CLEMSON — Prescribed fires are beneficial for forests, but a group of Clemson researchers is wondering just when these fires should be used in the southern Appalachian Mountains.

Emily Oakman, a first year master's student in the Clemson forestry program, is studying how to provide information related to prescribed burning to produce desired effects

Emily Oakman, a Clemson master’s degree student in forestry, is studying how to provide information related to prescribed burning to produce desired effects in the southern Appalachian Mountains.
Image Credit: Clemson University

The team has received a grant from the Joint Fire Science Program to study prescribed burning in the Appalachians. Don Hagan, a Clemson University assistant professor of forest ecology, some of his students and other researchers are studying two types of fires – growing season and dormant season fires – to determine which is best for forest management in the mountain region.

“Growing season fires are not extensively used in the Appalachian Mountains,” Hagan said. “Land managers in the southern Appalachians have expressed interest in expanding their burning programs to include growing season fires, but information is limited on how to effectively do so.”

The Consortium of Appalachian Fire Managers and Scientists, a knowledge exchange network supported by the Joint Fire Science Program, has identified burn seasonality as one of their highest priority research areas.

Prescribed burning is a practice that involves using fire to control pest insects and diseases, provide forage, improve habitats for wildlife and put nutrients back into the soil, as well as to promote the growth of trees, wildflowers and other plants. Prescribed burning also reduces hazardous fuel accumulations, thereby helping to reduce the risk of catastrophic wildfires later. Most prescribed burning is done during the dormant season, in late winter or early spring. Growing season burns, as the name suggests, are conducted in the late spring and summer.

Thomas Joseph, a Clemson master's degree student in forestry from Columbia, is helping determine when prescribed burning should be done in the southern Appalachian Mountains.

Thomas Joseph, a master’s degree student in forestry from Columbia, is helping determine when prescribed burning should be done in the southern Appalachian Mountains.
Image Credit: Clemson University

Dormant season burns, while effective at reducing fuel accumulations, are often not effective at achieving vegetation-related management goals, Hagan said.

The study is being done in the Chattooga Ranger District of the Chattahoochee National Forest in northeast Georgia. Hagan said it will help researchers and land managers better understand the behaviors and effects of growing season burns, particularly with respect to fuel consumption, shrub mortality, oak regeneration and herbaceous response.

“Knowledge gained from this study will give land managers the ability to more effectively plan and achieve annual burning goals, while enhancing their ability to meet fire and restoration-related management objectives,” Hagan said.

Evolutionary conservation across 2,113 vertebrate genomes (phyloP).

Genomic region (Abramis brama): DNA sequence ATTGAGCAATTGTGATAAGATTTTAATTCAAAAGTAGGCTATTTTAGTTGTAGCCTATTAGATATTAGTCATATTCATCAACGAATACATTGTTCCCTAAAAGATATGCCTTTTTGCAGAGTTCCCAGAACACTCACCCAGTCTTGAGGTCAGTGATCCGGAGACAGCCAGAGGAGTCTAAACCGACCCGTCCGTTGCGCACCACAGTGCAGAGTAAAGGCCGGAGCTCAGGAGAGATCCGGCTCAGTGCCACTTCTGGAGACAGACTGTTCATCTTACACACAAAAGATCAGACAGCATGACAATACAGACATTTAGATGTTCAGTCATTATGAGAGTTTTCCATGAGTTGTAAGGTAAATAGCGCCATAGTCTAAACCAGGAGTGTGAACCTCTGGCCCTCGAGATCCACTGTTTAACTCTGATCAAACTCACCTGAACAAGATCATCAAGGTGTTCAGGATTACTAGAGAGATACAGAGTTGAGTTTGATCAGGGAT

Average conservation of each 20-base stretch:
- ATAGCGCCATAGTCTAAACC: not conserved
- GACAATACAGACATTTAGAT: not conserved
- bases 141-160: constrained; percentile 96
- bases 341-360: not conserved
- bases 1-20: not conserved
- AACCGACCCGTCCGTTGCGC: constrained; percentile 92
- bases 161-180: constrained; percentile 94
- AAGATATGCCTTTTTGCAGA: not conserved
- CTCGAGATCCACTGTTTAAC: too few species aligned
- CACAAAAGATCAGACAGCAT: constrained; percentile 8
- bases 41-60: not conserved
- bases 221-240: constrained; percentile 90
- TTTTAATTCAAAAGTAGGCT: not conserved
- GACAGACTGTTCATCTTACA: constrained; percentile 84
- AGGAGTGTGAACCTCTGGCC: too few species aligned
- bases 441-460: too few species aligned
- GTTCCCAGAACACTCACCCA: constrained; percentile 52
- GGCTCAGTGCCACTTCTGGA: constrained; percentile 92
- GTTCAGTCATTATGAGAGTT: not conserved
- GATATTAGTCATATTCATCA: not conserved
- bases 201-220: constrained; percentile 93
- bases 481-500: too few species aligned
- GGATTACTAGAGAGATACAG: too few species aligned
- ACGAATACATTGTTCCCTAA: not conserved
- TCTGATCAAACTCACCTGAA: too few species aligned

Emily Oakman is a first-year master’s student in forestry from Slidell, Louisiana, who is studying the effects of fire season on vegetation mortality in the forest.

“I am interested in how fire intensity and severity vary between seasons and how this influences the mortality of species such as oaks, pines and maples,” Oakman said. “Because oaks and certain pine species are considered desirable — and maples generally are not — this will provide information about how to burn to produce the desired effects.”

Trey Trickett, a Clemson master's degree student in forestry from Moore, helps conduct a study to determine when prescribed burning should be used in the southern Appalachian Mountains.

Trey Trickett, a master’s student in forestry from Moore, helps conduct a study to determine how effective growing season burning is in the southern Appalachian Mountains.
Image Credit: Clemson University

This area of the southern Appalachians has not been burned for decades, she said. Because of this, the area is undergoing structural changes that may affect humans, plants and wildlife.

“With the amount of fuel loading and the close proximity of homeowners to the forest, wildfire risk is a major concern,” Oakman said. “Landowners also are concerned about oak productivity and the implications for wildlife. The long period of fire suppression has hindered the establishment of oaks, which are desirable for many wildlife species. Fire suppression also results in the loss of herbaceous understory vegetation, resulting in a decline in habitat quality.”

Growing season burning may be an effective way to reduce wildfire risk while restoring natural ecological processes and species diversity in these forests, she added.

“The biological diversity of these forests is among the highest in the world,” Oakman said. “I hope that my research will help managers in their efforts to sustain this incredible diversity.”

In addition to Hagan, Oakman and other Clemson students, others working on the study include Joseph McHugh from the University of Georgia, Michael Ulyshen from the U.S. Forest Service and Ryan Peacock from the Chattooga Ranger District. The study is expected to be completed in the summer of 2019.

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The Joint Fire Science Program funded this project under Grant No. L16AC00192. The views and conclusions contained in this document are those of the authors and should not be interpreted as representing the opinions or policies of the U.S. Government. Mention of trade names or commercial products does not constitute their endorsement by the U.S. Government.